Uber CEO Travis Kalanick speaks onstage during an event at the Vanity Fair New Establishment Summit in San Francisco, California.
Uber CEO Travis Kalanick speaks onstage during an event at the Vanity Fair New Establishment Summit in San Francisco, California. - 
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Uber's company culture could change with the departure of CEO Travis Kalanick. But it's unclear if its rider culture already has. Kalanick's resignation and Uber's continued investment in self-driving cars will bring significant shifts to the industry, impacting how passengers hail a ride.

But the people most affected by these issues in the short term are, perhaps, Uber drivers. How much has Kalanick's departure changed their work satisfaction and customer base? We spoke with Harry Campbell, an Uber and Lyft driver who blogs at The Rideshare Guy, about how drivers feel about Kalanick leaving, and if they're worried about being replaced by self-driving cars. Below is an edited excerpt from the interview:

Harry Campbell: I think that there's definitely a huge connection between Uber adding the tipping option no more than a week after the CEO took a break and then resigned. I think a lot of drivers felt that this CEO was at the root of their satisfaction, whether it was the policies he was putting in place or even the comments he was making in the media. And you could imagine that for drivers, it's not exactly what you want to hear from the head boss at your company.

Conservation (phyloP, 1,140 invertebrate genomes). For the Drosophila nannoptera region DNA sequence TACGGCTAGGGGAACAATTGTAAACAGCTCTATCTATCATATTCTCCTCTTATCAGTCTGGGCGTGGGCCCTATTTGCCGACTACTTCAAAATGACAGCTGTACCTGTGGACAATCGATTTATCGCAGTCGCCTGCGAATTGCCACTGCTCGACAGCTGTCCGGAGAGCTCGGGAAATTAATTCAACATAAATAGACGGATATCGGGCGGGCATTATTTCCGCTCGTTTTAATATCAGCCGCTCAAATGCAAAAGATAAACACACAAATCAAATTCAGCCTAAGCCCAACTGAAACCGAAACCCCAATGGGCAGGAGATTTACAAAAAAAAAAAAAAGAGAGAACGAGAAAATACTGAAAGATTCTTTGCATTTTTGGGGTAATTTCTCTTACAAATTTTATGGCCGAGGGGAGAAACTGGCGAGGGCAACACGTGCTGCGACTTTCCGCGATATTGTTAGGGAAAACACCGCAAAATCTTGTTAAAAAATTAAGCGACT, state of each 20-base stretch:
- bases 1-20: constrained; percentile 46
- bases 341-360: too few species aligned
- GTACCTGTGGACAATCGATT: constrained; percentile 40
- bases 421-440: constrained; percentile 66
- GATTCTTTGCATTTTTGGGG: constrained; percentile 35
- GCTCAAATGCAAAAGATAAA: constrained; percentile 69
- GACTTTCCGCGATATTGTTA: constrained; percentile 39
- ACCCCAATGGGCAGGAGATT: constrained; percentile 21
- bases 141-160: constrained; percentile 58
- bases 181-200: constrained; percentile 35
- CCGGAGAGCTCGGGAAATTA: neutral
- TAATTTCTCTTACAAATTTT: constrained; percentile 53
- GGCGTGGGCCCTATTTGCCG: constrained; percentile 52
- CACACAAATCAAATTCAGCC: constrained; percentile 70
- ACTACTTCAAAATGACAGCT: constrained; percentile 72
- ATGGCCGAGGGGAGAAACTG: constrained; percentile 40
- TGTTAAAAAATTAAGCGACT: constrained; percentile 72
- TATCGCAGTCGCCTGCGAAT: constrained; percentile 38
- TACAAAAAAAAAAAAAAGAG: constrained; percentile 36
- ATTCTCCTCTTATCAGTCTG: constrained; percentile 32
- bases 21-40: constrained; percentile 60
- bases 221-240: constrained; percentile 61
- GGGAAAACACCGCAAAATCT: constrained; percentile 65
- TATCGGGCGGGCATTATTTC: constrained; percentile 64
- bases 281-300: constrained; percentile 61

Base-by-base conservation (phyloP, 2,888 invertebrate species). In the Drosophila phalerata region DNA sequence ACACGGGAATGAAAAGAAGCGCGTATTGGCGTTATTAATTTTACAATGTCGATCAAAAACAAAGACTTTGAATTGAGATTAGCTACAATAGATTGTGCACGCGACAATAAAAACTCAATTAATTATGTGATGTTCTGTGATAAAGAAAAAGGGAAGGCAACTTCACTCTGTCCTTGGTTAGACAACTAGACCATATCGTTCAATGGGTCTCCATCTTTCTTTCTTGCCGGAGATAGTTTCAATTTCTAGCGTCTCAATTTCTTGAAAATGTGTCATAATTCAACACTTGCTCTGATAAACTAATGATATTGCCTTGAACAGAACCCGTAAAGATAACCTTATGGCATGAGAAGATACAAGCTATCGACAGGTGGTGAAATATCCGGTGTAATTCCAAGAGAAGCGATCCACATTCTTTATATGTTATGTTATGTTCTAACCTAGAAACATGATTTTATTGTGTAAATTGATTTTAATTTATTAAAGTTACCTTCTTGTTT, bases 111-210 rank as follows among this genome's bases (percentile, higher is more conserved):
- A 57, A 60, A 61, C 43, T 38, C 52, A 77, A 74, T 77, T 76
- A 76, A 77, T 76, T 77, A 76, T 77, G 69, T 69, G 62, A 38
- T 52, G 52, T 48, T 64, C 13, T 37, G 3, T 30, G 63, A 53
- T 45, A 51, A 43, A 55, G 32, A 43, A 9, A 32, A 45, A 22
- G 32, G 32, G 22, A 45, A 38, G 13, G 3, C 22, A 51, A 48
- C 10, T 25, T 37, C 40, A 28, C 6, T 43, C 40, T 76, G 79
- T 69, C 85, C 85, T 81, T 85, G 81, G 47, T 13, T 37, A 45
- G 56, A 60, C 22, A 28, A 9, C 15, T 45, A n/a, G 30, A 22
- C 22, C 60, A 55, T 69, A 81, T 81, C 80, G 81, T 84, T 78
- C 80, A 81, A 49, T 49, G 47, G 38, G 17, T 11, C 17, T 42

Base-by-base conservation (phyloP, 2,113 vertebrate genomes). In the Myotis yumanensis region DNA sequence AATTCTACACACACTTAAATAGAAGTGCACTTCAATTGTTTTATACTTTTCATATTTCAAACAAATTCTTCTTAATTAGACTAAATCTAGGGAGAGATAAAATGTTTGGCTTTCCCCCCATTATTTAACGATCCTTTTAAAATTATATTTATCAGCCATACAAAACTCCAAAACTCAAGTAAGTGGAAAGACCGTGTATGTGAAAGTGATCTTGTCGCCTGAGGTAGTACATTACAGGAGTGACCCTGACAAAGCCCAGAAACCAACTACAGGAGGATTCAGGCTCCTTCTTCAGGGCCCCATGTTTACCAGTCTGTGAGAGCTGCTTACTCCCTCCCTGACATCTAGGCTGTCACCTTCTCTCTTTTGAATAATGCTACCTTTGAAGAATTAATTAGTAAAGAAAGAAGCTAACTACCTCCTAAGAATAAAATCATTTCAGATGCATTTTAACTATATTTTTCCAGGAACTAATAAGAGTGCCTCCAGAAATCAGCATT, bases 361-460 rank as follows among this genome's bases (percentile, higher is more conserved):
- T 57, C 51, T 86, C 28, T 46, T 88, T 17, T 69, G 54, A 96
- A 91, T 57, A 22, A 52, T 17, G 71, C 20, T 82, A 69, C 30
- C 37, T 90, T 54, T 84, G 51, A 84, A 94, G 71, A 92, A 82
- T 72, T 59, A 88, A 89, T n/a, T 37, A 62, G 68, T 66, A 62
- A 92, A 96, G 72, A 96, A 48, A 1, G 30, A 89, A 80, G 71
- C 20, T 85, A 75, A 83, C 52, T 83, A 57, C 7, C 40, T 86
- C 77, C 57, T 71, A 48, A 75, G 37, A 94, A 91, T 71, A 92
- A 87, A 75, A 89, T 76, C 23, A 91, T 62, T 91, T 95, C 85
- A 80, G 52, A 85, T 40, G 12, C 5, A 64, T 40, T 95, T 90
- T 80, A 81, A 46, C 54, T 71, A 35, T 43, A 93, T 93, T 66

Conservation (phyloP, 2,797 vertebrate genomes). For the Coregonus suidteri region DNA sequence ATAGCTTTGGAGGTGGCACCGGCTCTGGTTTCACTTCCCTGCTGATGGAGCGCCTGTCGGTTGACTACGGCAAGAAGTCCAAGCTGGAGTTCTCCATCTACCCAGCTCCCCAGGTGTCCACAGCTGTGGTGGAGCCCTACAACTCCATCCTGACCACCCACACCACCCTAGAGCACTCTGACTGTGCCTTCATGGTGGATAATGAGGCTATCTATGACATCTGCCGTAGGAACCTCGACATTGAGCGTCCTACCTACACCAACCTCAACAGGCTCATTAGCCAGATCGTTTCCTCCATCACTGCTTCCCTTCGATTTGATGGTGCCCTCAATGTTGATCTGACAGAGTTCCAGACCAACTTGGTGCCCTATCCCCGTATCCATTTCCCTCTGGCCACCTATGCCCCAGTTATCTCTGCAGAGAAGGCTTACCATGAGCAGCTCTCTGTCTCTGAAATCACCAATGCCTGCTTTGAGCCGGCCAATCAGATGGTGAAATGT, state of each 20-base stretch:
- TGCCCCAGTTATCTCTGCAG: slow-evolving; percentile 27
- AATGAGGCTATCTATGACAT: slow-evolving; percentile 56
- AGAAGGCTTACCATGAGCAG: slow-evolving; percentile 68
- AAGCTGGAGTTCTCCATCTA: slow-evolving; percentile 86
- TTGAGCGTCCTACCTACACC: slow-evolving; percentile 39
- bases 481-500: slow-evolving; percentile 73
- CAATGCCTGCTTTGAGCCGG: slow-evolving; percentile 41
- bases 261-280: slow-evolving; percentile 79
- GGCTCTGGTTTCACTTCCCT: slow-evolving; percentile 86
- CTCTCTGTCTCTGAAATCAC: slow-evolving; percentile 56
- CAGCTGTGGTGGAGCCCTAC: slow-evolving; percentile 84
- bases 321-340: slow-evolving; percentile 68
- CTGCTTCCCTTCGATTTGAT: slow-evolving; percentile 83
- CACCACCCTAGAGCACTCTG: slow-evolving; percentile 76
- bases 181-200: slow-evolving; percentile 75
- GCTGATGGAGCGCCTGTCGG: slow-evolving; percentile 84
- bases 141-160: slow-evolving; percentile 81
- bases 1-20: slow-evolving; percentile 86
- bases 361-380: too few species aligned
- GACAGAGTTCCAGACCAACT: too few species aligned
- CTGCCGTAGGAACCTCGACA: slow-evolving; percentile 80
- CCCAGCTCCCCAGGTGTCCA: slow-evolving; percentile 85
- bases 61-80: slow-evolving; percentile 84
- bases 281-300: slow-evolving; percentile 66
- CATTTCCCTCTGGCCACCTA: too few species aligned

Ben Johnson: Even if Travis Kalanick is gone and Uber is still working on self-driving cars, how do you feel long term about drivers' futures with Uber?

Campbell: Honestly a lot of drivers are more concerned with the short term. They're thinking about their day-to-day. How do I pay the bill at the end of the week or how do I pay the bills at the end of the month? At some point in the future it may be human drivers competing with self-driving cars. But I think even then, as self-driving cars get into the arena, it's gonna lower the cost of transportation for everyone. And even more people are going to be taking ride-share services like Uber and Lyft, which could mean drivers might have jobs for longer than they think, at least while the self-driving cars scale up their fleet.

Johnson: Do you feel like people are still working for Uber in the same volumes?

Campbell: Yeah, definitely. I would love to say that passengers are not taking Uber as much because of these ethical problems and the turmoil that Uber has had. But we really haven't seen that. Drivers are still getting just as many rides, if not more. More passengers are definitely getting into the car and saying, 'Hey, so what do you think about Uber's CEO or now former CEO?' But at the same time, they're still calling Ubers. They might see what's going on at the company and be aware of these issues. But they're not ever chatting with the CEO. They're chatting with the driver and they can still call for a ride with their smartphone. 

Click on the audio player above to hear the full interview.

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Follow Ben Johnson at @TheBrockJohnson